Californian automaker, Tesla Inc., has reportedly asked for the Federal Communications Commission’s approval to launch its short-range interactive motion sensing device meant for boosting theft-prevention systems and helping to prevent children from being left behind in hot cars.
According to Tesla, the device has been designed for differentiating between a child and an object left on the seat, decreasing the likelihood of false alarms by detecting micromovements like heart rates and breathing patterns, neither of which could be captured via in-seat sensors or cameras alone. The company has also added that radar imaging is equipped to assess body size for efficient optimization of airbag deployment in the occurrence of a crash, depending on whether the child or adult is seated. The device would also precisely regulate when to engage seat belt reminders, added Tesla.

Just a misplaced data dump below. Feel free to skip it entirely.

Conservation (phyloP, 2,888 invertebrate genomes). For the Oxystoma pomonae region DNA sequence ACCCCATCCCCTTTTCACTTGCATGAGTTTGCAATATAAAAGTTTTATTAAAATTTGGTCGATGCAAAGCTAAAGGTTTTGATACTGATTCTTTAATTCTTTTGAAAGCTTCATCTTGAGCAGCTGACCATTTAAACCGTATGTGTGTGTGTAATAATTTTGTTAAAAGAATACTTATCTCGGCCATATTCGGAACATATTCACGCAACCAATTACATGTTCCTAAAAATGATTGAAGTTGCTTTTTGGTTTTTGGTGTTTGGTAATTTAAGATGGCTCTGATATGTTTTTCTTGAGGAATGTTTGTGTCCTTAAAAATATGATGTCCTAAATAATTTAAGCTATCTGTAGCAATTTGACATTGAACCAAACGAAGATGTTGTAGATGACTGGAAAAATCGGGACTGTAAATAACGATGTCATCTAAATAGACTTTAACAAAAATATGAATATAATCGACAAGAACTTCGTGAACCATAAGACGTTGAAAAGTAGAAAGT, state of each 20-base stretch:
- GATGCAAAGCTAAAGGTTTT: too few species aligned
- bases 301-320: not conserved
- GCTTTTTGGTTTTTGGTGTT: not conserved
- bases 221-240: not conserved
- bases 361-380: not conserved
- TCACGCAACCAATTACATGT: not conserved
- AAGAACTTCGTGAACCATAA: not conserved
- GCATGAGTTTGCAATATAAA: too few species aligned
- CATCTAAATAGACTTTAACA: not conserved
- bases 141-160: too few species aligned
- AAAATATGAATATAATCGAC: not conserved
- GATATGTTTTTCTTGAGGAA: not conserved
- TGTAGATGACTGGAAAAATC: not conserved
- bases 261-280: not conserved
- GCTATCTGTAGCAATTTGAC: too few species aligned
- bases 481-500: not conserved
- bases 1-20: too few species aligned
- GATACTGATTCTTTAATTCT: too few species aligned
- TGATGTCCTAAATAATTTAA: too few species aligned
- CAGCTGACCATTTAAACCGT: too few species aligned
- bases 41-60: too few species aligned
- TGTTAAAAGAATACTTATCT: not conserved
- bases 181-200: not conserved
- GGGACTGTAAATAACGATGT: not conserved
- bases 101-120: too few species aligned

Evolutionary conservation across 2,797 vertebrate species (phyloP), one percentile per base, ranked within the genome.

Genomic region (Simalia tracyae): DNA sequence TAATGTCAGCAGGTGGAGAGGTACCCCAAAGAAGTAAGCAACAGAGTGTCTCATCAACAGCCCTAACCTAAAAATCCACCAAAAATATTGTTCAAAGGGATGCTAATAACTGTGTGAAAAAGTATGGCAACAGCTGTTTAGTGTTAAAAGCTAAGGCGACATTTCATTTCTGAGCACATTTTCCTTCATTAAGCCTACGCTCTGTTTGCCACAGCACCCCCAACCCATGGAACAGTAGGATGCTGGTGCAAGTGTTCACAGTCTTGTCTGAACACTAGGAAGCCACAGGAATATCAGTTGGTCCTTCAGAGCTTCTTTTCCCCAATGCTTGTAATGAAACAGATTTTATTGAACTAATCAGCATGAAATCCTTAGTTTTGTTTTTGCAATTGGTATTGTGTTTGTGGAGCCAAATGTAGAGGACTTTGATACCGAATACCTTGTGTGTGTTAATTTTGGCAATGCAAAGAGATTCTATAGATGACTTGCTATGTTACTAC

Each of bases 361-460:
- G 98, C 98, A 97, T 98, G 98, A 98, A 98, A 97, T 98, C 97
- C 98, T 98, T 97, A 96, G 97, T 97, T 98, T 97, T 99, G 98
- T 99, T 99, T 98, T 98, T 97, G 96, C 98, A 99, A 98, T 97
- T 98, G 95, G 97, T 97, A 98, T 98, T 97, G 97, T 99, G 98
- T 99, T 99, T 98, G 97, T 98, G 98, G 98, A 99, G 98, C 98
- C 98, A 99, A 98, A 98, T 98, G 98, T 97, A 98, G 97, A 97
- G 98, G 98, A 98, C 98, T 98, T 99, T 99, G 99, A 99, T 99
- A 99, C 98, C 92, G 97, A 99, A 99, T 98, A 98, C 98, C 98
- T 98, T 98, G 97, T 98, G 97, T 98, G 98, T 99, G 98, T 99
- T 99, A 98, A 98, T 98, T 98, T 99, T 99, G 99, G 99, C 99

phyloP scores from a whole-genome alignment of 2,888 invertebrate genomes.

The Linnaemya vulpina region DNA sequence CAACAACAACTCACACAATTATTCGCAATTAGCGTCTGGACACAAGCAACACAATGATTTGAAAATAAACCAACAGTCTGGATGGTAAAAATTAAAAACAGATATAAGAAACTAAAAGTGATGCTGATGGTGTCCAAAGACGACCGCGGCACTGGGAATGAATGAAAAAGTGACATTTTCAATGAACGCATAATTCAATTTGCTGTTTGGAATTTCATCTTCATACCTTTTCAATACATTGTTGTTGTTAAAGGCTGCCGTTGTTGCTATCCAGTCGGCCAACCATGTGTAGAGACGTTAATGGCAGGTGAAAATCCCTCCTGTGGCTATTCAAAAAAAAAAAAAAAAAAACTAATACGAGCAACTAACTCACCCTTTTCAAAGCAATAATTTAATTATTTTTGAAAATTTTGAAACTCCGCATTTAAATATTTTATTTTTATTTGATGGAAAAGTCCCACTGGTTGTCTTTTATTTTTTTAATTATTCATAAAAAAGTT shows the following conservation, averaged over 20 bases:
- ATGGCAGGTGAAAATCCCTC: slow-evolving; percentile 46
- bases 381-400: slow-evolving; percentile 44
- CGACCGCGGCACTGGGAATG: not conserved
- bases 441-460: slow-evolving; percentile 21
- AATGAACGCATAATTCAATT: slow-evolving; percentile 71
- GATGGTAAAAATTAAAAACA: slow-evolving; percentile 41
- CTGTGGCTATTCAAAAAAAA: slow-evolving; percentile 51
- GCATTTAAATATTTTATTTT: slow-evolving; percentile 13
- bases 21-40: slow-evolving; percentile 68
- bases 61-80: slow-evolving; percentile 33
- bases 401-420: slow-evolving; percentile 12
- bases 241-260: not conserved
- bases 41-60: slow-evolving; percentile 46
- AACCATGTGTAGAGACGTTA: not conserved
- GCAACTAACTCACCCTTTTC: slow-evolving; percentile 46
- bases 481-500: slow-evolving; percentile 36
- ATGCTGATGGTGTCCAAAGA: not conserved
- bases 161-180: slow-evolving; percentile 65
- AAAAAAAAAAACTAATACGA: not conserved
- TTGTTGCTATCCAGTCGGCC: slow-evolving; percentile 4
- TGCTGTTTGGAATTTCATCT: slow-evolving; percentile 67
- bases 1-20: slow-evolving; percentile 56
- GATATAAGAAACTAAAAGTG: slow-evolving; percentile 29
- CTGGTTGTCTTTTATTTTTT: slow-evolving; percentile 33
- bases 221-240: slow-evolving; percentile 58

The National Highway Traffic Safety Administration has stated that over 50 children have been recorded to have died when left behind in hot cars in both 2018 and 2019. Of those, nearly 54 per cent of the incidents occurred because someone forgot a child in the vehicle.
As per sources, Tesla’s device has been reported to deploy four transmission and three reception antennas operated via a radar unit installed at the front-end. Presently, the company wants authorization for utilizing unlicensed millimeter-wave sensors that would function at higher power levels than permitted under the existing directives. The millimeter wave radar technology has several advantages over other sensing systems such as in-seat occupant or camera-based detection systems and efficaciously offers depth perception, penetrating soft materials, for instance a blanket covering a child in a child restraint.
The Federal Communications Commission has stated that it would seek public comment on the automaker’s request through Sept 21. Meanwhile, Tesla recalls FCC’s approval for a similar request for Alphabet Inc’s Google’s device, functioning under identical operating parameters. Further, FCC also received the request of Valeo in March seeking approval to roll out its in-vehicle safety monitoring device, that was also meant for detecting children left behind in cars.